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J Theor Biol. 2008 Aug 21;253(4):638-58. doi: 10.1016/j.jtbi.2008.03.032. Epub 2008 Apr 6.

Modelling of stomatal density response to atmospheric CO2.

Author information

1
Institute for Geosciences, University of Tübingen, Sigwartstrasse 10, D-72076 Tübingen, Germany. wilfried.konrad@uni-tuebingen.de

Abstract

Stomatal density tends to vary inversely with changes in atmospheric CO(2) concentration (C(a)). This phenomenon is of significance due to: (i) the current anthropogenic rise in C(a) and its impact on vegetation, and (ii) the potential applicability for reconstructing palaeoatmospheric C(a) by using fossil plant remains. It is generally assumed that the inverse change of stomatal density with C(a) represents an adaptation of epidermal gas conductance to varying C(a). Reconstruction of fossil C(a) by using stomatal density is usually based on empirical curves which are obtained by greenhouse experiments or the study of herbarium material. In this contribution, a model describing the stomatal density response to changes in C(a) is introduced. It is based on the diffusion of water vapour and CO(2), photosynthesis and an optimisation principle concerning gas exchange and water availability. The model considers both aspects of stomatal conductance: degree of stomatal aperture and stomatal density. It is shown that stomatal aperture and stomatal density response can be separated with stomatal aperture representing a short-term response and stomatal density a long-term response. The model also demonstrates how the stomatal density response to C(a) is modulated by environmental factors. This in turn implies that reliable reconstructions of ancient C(a) require additional information concerning temperature and humidity of the considered sites. Finally, a sensitivity analysis was carried out for the relationship between stomatal density and C(a) in order to identify critical parameters (= small parameter changes lead to significant changes of the results). Stomatal pore geometry (pore size and depth) represents a critical parameter. In palaeoclimatic studies, pore geometry should therefore also be considered.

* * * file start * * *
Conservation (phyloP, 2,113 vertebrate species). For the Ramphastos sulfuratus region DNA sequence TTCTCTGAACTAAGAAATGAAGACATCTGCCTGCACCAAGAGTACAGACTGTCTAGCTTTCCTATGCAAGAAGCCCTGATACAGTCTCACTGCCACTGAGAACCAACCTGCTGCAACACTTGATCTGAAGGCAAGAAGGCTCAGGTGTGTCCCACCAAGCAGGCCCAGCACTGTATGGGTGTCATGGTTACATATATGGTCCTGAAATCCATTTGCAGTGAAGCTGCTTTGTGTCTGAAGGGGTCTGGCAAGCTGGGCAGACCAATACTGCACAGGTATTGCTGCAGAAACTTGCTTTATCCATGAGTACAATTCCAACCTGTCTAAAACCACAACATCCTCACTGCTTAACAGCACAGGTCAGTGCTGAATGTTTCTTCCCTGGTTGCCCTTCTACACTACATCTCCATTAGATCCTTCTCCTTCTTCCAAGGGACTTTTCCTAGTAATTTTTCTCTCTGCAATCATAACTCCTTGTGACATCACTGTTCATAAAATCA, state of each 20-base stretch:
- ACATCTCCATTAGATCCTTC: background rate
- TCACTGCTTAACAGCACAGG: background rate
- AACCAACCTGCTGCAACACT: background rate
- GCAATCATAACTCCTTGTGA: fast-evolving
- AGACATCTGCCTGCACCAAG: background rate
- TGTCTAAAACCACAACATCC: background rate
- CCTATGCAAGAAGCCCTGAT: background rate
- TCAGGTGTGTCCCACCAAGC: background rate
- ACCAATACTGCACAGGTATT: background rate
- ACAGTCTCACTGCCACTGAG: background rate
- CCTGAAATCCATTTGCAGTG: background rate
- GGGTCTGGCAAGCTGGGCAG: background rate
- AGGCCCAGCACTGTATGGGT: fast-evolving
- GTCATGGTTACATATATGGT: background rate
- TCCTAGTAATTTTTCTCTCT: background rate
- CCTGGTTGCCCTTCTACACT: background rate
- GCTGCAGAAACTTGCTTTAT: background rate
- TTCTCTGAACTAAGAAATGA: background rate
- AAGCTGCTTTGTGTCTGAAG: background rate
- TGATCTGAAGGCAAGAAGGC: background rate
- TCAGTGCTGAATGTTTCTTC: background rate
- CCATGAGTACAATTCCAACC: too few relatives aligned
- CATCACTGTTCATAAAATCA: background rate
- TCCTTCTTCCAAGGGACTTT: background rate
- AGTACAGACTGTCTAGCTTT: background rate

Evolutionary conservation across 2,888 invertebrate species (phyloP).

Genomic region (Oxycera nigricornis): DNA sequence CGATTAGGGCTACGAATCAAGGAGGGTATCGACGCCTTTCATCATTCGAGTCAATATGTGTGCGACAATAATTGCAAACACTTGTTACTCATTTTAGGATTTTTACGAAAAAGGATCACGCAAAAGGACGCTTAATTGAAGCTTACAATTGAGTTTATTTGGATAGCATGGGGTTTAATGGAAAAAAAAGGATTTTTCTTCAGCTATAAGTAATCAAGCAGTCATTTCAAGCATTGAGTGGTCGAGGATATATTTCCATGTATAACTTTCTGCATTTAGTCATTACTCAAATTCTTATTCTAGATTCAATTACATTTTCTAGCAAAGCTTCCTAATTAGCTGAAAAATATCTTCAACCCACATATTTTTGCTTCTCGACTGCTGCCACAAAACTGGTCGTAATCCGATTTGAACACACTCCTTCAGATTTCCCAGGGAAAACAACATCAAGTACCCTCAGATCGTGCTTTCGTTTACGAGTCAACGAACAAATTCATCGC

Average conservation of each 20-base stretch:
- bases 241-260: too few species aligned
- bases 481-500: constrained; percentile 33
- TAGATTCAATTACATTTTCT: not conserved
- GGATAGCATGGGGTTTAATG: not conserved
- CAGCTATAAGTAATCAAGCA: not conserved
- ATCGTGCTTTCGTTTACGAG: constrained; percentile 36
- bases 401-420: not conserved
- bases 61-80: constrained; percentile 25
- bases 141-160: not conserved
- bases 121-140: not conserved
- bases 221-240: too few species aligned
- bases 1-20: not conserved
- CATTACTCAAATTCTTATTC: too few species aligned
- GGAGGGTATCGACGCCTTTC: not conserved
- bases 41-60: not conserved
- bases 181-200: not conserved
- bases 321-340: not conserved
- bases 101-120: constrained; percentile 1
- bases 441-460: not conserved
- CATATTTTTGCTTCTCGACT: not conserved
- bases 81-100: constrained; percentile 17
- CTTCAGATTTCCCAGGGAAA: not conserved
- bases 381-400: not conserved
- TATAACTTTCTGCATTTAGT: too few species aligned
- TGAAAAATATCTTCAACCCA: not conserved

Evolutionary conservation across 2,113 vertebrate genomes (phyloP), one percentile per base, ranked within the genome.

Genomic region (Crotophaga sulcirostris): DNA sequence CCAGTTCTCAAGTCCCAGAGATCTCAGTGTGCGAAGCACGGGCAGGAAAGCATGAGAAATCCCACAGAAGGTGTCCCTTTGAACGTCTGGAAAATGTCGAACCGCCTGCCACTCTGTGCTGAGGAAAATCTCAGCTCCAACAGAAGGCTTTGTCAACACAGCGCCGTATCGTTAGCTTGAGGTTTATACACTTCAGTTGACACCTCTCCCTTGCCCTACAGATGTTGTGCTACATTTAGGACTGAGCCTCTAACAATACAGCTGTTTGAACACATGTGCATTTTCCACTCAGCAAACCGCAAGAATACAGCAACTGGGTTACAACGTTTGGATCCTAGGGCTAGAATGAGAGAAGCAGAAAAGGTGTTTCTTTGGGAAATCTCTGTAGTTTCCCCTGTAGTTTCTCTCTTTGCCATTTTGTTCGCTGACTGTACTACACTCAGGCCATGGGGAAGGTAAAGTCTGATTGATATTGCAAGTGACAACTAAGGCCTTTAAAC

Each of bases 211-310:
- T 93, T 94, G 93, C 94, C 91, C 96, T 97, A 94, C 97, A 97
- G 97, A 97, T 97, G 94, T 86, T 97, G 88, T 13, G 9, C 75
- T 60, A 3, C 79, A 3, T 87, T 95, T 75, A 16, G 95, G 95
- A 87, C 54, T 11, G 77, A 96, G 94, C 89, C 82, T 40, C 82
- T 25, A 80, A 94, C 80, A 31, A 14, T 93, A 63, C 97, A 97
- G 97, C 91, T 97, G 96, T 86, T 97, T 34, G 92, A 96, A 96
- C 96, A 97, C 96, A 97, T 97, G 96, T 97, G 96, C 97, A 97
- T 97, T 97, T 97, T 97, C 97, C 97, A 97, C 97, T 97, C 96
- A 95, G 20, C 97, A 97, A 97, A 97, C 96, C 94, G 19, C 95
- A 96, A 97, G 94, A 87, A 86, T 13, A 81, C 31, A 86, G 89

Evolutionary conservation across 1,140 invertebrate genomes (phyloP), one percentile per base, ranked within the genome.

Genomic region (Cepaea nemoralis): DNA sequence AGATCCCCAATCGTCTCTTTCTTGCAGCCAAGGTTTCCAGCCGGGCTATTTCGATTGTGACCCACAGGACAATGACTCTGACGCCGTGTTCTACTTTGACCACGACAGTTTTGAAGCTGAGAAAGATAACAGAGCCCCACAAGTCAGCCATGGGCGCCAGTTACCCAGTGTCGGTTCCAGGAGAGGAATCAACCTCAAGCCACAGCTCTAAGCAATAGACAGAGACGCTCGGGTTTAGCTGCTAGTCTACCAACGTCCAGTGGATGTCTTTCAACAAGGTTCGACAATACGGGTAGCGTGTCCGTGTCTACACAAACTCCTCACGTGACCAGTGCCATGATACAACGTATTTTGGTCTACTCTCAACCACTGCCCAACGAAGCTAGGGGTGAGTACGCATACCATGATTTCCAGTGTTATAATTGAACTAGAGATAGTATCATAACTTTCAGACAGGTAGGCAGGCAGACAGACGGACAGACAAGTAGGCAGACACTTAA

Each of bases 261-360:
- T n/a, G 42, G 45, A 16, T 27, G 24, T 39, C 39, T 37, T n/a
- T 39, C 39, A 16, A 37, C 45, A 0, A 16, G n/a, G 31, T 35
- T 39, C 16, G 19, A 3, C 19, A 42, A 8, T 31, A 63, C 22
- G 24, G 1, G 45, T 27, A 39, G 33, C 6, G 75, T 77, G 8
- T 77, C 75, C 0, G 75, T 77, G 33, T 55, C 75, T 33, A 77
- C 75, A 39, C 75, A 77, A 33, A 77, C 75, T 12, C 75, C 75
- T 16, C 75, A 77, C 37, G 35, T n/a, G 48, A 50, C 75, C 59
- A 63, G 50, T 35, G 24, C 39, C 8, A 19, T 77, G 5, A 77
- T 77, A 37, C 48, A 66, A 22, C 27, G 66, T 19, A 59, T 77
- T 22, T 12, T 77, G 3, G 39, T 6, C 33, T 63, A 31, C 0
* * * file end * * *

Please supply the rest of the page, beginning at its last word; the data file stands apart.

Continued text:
PMID:
18538792
DOI:
10.1016/j.jtbi.2008.03.032
[Indexed for MEDLINE]

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